Scanning the Past

I'm in the process of scanning several hundred slides taken primarily by me and my father-in-law, some of which date back to the 1950s (those are his, not mine; how old do you think I am, anyway?). I'm discovering a few things, and recalling more than a few that I had forgotten.

Many of the photos have no apparent context. Most slides were stamped with the date of processing, but that only tells you when the photos may have been taken. Some of the locales of the vacation photos are recognizable, but others are not. We vacationed a lot in the mountains of Colorado and frankly, after thirty or forty years all those mountains look alike. Never underestimate the power of tagging your photos, people.

I was also a pretty lousy photographer. Most of my photos were taken with a Konica FS-1 SLR which I purchased in the Dallas area in the late 70s/early 80s. It was a pretty revolutionary camera at the time, one of the first with a built-in motor drive, and I was enamored by the technology. But, looking at the photos I took, all that technology did was enable me to take more bad pictures in a shorter amount of time. (I still have that camera, by the way.)

I apparently had no concept of fill flash, although it's conceivable that all the human subjects of my photography were in the federal witness protection program and I was doing my best to conceal their identities. And there's only so much Photoshop can do to bring those faces out of the shadows.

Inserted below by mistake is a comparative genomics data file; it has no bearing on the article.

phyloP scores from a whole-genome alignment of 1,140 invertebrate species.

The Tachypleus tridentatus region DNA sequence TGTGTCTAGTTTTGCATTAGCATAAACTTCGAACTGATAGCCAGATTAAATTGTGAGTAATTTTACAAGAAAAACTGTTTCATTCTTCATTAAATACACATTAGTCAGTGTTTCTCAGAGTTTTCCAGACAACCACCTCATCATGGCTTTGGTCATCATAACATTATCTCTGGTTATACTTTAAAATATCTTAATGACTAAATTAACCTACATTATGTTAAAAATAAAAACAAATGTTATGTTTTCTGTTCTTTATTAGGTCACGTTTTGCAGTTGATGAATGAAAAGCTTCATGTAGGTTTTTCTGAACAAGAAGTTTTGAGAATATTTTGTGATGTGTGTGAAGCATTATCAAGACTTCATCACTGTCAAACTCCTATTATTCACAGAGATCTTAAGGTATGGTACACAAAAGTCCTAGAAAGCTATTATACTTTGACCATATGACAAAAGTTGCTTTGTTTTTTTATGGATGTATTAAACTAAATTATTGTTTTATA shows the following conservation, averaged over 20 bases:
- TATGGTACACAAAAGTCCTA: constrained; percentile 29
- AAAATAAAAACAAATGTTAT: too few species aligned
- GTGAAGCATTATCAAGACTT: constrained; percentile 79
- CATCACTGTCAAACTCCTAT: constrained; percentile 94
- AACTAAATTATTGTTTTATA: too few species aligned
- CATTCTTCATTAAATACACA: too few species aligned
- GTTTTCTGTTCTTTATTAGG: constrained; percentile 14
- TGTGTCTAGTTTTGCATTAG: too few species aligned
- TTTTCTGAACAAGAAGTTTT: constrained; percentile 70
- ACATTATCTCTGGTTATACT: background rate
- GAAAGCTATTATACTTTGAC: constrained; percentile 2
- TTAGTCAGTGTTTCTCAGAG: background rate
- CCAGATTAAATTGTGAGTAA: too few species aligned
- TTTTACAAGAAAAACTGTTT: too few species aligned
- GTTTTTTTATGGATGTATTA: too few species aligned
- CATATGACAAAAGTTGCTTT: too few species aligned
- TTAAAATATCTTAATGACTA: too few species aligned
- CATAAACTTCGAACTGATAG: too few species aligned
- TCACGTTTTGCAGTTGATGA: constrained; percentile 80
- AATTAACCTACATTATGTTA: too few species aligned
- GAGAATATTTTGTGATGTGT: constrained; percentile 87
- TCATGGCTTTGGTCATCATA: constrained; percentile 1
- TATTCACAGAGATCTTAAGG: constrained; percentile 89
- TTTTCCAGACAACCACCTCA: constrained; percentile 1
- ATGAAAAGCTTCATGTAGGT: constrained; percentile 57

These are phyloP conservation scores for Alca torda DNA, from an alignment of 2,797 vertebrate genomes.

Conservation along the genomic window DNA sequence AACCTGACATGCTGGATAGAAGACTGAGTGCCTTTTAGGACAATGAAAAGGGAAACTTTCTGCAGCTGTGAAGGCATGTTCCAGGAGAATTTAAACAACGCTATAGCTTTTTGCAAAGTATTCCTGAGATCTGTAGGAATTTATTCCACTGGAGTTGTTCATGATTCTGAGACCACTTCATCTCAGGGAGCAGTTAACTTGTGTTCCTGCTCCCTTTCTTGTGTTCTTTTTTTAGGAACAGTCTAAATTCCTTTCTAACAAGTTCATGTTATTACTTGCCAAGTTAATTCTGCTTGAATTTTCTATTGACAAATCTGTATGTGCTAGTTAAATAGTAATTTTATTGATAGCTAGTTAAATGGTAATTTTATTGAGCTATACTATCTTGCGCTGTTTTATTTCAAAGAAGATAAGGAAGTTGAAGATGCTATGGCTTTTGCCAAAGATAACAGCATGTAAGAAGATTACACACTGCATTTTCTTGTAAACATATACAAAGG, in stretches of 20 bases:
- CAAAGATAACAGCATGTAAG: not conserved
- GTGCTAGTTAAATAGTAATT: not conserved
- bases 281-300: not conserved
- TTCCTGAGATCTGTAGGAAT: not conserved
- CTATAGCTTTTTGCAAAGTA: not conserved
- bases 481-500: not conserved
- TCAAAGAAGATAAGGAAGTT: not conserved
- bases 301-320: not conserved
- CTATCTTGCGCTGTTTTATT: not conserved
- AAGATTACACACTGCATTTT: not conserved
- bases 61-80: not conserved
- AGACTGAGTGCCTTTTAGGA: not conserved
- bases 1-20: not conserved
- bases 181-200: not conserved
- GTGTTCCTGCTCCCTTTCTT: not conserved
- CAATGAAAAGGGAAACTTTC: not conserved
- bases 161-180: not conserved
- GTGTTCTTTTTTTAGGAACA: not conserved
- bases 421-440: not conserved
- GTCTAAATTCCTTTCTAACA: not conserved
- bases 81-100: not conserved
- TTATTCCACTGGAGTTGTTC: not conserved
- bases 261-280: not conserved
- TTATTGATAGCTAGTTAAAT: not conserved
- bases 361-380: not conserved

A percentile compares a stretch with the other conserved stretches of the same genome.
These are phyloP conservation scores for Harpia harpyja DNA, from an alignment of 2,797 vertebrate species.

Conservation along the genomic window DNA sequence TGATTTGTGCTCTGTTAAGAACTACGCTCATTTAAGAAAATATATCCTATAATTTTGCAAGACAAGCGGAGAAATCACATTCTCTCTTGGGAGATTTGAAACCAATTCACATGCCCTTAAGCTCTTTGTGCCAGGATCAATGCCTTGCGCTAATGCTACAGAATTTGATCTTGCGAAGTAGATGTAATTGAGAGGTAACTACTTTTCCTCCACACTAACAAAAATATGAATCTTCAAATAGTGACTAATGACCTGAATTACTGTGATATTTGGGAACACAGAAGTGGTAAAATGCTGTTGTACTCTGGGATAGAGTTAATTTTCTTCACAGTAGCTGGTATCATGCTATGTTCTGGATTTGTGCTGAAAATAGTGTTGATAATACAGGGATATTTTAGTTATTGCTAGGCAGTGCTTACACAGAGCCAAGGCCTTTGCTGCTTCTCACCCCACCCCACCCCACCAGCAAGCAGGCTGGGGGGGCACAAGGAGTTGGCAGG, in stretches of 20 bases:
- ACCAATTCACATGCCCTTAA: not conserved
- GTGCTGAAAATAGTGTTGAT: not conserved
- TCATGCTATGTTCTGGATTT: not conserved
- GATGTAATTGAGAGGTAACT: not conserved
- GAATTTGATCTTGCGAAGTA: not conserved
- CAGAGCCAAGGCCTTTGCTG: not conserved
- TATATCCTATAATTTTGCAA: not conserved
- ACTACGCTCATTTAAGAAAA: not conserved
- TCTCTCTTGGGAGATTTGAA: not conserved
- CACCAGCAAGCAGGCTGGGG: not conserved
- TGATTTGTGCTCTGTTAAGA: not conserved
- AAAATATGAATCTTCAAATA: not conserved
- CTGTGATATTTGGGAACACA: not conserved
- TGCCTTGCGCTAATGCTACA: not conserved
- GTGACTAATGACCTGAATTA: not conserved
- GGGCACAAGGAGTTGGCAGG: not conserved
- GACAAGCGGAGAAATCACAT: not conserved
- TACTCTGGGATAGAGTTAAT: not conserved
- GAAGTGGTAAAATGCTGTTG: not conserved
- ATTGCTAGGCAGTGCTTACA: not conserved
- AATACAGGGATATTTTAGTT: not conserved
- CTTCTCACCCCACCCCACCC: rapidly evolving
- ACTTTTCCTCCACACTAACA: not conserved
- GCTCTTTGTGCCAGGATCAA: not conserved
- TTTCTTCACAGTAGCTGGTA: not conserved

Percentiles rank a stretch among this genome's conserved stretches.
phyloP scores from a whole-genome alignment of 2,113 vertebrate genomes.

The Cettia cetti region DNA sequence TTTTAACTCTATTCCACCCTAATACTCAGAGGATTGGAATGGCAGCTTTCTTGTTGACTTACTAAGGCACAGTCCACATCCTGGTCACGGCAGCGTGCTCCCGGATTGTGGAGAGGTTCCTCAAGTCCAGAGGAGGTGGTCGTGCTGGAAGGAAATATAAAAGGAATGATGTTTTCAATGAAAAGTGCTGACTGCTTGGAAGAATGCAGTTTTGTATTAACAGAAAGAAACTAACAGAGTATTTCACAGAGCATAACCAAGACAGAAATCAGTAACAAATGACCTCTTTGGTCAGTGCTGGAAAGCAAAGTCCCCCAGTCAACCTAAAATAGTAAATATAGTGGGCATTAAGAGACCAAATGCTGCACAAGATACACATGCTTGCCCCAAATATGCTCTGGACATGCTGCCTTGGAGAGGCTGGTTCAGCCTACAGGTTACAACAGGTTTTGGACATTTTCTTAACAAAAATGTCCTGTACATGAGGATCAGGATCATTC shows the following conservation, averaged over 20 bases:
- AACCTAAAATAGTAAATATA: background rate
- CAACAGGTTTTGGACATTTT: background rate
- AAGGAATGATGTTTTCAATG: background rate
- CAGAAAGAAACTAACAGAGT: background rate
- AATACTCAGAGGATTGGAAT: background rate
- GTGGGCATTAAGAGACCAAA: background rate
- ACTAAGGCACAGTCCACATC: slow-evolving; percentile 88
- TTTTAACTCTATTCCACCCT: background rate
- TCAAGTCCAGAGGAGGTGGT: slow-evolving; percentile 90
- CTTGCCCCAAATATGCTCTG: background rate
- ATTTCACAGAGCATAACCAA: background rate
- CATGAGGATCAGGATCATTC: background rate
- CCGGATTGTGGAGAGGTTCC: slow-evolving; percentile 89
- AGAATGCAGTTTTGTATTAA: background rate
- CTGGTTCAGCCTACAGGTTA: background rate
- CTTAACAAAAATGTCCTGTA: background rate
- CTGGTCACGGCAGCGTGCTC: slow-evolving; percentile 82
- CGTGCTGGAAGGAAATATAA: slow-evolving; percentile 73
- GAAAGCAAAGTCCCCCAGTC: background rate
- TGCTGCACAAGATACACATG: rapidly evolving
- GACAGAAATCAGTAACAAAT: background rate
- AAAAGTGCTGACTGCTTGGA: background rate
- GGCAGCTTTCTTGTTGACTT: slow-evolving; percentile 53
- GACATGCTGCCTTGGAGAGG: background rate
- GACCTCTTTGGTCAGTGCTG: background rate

But, no use crying over spilt milk, or underexposed slides. I've also run across some interesting (to me) additions to the Historical Documents, including a number of glamour shots of my beloved Yamaha XS-11 motorcycle, which I bought in Dallas in 1979 and sold in 1983 after moving to Midland. I also discovered pictures of my wife as an infant (if you look up "chubby baby" in the dictionary, you'll see a photo of...well...never mind). Those are basically priceless.

Then there are the photos like the one shown below, documenting...random stuff. This one shows what passed for a home theater in 1982, or at least the one in our home.

The "A" portion of our A/V system consisted of vinyl (everything old is new again, right), and the "V" was VHS tapes streamed onto a humongous 23 inch TV (a step up from the 19 incher that was burgled from our house in Garland a couple of years earlier). I suspect those of you of a certain age can identify with this setup, but if you want more details, just mouse over each component in the following photo. Be sure to check out the leftmost video tape on the bottom shelf of the cabinet. (This also gives me a chance to geek out about a new bit of software I found called Image Map Pro that lets me create cool stuff like this.)

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This page contains a single entry by Eric published on January 15, 2017 9:33 PM.

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